Between November 2011 and yesterday, the RBA has cut interest rates by 1.75 percentage points. Yesterday, evidently frustrated at the failure of the economy to respond to what should have been a substantial stimulus and at the dollar for failing to respond at all, it cut again, in a move that surprised many economists (and us).
The change in approach by the RBA can be seen in the altered language about the impact of the preceding rate cuts. In speeches and statements, the RBA has seemed increasingly confident that lower interest rates were “gaining traction” and boosting demand in non-resource sectors of the economy, such as residential construction. At its April meeting the bank said recent data suggested sensitive parts of the economy were responding to the historically low cash rate. But not fast enough at the May meeting, for the bank to remain confident that would still be the case later in the year, so it seems.
This comment from governor Glenn Stevens admits as much:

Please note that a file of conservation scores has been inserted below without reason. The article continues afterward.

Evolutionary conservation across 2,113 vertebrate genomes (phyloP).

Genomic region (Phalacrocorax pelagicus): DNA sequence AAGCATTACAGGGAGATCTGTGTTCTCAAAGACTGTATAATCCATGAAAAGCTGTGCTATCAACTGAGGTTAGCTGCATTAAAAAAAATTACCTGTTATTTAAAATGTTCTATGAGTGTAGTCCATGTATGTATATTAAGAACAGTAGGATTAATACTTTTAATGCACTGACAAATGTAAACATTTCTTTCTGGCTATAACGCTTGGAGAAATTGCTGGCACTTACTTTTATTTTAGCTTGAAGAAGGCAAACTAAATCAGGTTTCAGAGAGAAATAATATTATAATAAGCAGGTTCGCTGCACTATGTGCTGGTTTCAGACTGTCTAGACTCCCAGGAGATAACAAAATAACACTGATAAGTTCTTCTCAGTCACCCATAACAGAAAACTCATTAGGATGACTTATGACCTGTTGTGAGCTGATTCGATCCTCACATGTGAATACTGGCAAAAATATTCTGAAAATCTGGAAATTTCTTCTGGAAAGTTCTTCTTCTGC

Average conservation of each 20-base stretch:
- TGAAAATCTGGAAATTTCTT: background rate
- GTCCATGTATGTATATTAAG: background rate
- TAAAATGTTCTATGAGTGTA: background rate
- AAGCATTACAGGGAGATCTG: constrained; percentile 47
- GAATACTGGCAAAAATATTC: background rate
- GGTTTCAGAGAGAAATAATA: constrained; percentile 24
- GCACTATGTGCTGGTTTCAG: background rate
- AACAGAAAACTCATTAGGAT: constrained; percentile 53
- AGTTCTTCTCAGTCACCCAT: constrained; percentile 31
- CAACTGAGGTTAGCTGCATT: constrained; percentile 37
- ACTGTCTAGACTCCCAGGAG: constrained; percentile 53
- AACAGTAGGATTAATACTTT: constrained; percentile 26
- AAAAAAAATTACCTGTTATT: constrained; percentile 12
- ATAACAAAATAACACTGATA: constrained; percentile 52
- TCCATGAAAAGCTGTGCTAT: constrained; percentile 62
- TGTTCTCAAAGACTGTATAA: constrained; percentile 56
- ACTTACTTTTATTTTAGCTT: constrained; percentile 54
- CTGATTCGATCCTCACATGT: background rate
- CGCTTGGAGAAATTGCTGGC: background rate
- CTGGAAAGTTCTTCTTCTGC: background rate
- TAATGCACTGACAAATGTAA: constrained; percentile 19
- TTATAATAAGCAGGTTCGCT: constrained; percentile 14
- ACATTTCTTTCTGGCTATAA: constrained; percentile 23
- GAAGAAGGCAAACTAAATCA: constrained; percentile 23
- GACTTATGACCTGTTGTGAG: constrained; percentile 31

“The Board has previously noted that the inflation outlook would afford scope to ease further, should that be necessary to support demand. At today’s meeting the Board decided to use some of that scope. It judged that a further decline in the cash rate was appropriate to encourage sustainable growth in the economy, consistent with achieving the inflation target.”
There are some faint similarities with RBA decision and those from the European Central Bank, the Bank of Japan and the US Fed this year, all of which seem to have become frustrated with the reluctance of their economies (which are basket cases, compared with ours) to respond to major policy changes.